Clare Short: No, the hon. Gentleman is not correct. He is right in the case of the Korean war and the 1991 Gulf war. In those instances, the vote was taken shortly after the declaration of war. The Library briefing is absolutely clear that the Prime Minister decides whether to allow a vote and has the absolute power to ignore the result of that vote. If the vote had gone against the recent Iraq war, the Prime Minister could still have gone on with the war. That is a remarkable and extraordinary state of affairs.

The more that I thought about this situation, the more I concluded that, given the Prime Minister's powers under the royal prerogative, he could argue that he was entitled secretly to commit us to war in April 2002 by giving his word to President Bush, as has been revealed by the leaking of the Downing street memo. Similarly, the Prime Minister could insist that he was entitled to exaggerate the intelligence on the threat of weapons of mass destruction, manipulate legal advice and misreport the French position on the possible use of its veto in the Security Council. If the power to make war belongs to the Prime Minister and requires no approval from Parliament, he was entitled to do what he thought was right and then set out to persuade, in the way that he found best, the Cabinet, Parliament and country to support the decision that he had already made.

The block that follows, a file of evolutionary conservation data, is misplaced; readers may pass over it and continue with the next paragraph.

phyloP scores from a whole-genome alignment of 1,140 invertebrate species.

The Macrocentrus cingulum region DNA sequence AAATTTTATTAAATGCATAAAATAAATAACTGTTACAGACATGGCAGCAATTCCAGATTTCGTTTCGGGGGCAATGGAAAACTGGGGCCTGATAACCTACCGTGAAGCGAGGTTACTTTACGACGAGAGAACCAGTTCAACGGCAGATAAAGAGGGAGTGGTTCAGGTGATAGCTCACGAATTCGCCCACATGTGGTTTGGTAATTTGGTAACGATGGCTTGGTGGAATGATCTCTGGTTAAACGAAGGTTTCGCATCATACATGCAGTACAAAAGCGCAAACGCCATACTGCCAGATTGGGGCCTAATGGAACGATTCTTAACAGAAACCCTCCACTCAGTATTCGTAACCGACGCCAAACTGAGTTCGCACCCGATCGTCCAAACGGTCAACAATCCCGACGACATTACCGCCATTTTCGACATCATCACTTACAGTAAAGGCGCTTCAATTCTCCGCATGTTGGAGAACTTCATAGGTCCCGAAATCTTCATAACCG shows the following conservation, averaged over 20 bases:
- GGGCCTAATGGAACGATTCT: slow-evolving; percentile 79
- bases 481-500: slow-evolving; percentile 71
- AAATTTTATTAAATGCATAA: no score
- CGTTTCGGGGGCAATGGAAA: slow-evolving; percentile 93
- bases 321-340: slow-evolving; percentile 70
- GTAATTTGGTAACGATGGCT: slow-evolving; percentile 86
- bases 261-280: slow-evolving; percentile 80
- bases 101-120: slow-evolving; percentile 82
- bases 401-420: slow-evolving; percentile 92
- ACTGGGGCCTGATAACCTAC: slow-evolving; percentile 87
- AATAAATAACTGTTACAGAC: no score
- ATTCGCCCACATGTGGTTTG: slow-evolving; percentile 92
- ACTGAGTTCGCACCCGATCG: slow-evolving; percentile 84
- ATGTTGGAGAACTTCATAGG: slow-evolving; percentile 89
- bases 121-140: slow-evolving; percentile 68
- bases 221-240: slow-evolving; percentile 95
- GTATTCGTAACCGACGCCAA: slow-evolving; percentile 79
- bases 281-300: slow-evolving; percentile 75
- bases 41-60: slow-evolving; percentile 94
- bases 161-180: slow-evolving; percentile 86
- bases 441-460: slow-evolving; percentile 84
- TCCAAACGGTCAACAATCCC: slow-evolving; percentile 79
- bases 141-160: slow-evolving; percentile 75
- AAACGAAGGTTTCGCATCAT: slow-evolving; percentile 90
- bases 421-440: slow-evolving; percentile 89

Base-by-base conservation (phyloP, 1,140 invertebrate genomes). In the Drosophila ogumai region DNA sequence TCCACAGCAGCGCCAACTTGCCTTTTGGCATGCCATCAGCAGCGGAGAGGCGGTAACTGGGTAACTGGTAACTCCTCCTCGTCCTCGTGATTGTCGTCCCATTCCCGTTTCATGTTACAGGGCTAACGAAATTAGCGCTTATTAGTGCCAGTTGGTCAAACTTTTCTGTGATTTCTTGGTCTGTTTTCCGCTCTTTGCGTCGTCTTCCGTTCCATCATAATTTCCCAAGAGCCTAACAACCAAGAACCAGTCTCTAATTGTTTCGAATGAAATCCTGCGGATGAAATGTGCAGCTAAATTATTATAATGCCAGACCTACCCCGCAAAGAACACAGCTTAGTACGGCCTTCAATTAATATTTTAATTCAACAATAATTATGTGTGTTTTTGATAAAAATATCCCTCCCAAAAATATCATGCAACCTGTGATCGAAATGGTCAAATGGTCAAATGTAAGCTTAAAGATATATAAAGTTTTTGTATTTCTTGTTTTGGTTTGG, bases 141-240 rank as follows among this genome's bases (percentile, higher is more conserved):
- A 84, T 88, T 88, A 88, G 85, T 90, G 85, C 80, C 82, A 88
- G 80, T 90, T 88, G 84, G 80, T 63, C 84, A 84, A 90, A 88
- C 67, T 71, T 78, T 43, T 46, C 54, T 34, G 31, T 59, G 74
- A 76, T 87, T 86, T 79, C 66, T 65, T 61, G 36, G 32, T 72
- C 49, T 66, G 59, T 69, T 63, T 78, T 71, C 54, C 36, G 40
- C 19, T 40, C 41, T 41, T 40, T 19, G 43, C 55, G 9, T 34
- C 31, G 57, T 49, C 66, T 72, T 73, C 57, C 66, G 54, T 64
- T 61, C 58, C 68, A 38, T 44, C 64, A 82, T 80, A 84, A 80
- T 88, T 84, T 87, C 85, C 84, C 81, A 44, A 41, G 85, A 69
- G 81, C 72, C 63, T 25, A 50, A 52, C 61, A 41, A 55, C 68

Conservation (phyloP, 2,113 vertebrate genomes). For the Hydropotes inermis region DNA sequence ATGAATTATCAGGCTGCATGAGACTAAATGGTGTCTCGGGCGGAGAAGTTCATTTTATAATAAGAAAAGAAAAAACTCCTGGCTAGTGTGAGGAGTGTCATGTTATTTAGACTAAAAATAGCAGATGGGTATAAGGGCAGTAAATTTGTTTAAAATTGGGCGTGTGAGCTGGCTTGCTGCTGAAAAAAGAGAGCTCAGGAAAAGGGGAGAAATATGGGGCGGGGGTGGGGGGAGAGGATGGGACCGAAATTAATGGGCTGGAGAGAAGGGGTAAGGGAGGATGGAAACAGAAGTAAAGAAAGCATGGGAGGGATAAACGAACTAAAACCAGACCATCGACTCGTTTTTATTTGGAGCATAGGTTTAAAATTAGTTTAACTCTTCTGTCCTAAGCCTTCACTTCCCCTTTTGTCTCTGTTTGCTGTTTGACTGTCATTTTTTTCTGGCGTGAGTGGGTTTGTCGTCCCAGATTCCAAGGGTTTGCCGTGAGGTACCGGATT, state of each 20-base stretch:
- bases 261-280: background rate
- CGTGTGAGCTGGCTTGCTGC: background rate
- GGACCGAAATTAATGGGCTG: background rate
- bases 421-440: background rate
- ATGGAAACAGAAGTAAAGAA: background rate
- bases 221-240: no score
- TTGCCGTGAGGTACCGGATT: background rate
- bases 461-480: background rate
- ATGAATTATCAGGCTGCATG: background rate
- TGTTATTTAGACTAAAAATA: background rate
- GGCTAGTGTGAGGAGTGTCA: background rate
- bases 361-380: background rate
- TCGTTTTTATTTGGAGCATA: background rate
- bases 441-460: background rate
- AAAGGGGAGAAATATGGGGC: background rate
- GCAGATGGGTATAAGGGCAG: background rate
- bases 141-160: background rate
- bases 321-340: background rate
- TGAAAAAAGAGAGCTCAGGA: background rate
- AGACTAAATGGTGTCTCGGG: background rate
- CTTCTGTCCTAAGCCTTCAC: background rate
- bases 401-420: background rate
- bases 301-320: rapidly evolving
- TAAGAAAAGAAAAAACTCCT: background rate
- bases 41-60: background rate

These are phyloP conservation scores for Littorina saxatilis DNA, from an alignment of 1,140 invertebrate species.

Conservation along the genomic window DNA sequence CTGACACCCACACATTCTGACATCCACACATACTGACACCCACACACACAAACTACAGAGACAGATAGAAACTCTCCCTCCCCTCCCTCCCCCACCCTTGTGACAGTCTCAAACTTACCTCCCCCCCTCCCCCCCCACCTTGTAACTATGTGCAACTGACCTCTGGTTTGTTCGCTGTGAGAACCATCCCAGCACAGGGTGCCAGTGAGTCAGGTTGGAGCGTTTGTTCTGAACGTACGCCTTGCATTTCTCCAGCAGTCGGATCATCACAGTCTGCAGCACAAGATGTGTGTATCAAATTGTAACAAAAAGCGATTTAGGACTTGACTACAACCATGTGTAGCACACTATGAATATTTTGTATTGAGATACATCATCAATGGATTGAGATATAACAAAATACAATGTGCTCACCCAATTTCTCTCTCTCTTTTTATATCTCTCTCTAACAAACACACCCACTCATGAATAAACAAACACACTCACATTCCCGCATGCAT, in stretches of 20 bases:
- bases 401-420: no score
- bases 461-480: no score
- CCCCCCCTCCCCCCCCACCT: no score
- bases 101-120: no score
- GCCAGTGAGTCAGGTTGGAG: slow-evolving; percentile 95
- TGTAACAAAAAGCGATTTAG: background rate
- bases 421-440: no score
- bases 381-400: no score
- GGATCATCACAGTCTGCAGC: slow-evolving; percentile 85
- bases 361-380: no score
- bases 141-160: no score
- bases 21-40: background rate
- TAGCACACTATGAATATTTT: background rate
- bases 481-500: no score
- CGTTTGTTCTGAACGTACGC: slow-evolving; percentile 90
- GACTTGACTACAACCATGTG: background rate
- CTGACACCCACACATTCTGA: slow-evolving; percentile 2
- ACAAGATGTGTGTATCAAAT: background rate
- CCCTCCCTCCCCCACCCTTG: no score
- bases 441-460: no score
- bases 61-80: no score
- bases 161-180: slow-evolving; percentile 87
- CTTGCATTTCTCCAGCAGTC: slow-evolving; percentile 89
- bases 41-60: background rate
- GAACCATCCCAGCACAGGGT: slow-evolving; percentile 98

Tony Lloyd (Manchester, Central) (Lab): Does my right hon. Friend agree that the history is even more complicated? She and I were both members of the Government when Britain went to war in the Balkans. As it happens, I was very supportive of that military action. Nevertheless, at that time there was no requirement for approval and no approval was given by Parliament. That cannot be a sustainable case. In the case of Iraq, with which I did not agree, the Prime Minister did come before Parliament. The worry is that the Prime Minister's freedom of action is not circumscribed. If he or she so chooses in future, Parliament can be ignored entirely. That cannot be sustainable.

Clare Short: My hon. Friend is right. It is for the Prime Minister to decide whether to bring the issue before Parliament. He or she can do so or not do so; in
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the case of the Kosovo war, there was no vote in Parliament. There is the argument that there was a vote before the Iraq war. At the last minute, when the troops were on the ground and when arms were being twisted, the Prime Minister was saying, "Please do not humiliate me in this situation." I do not think that that is adequate consultation of Parliament. It is not the way to make good decisions to protect our armed forces and the dignity and authority of our country.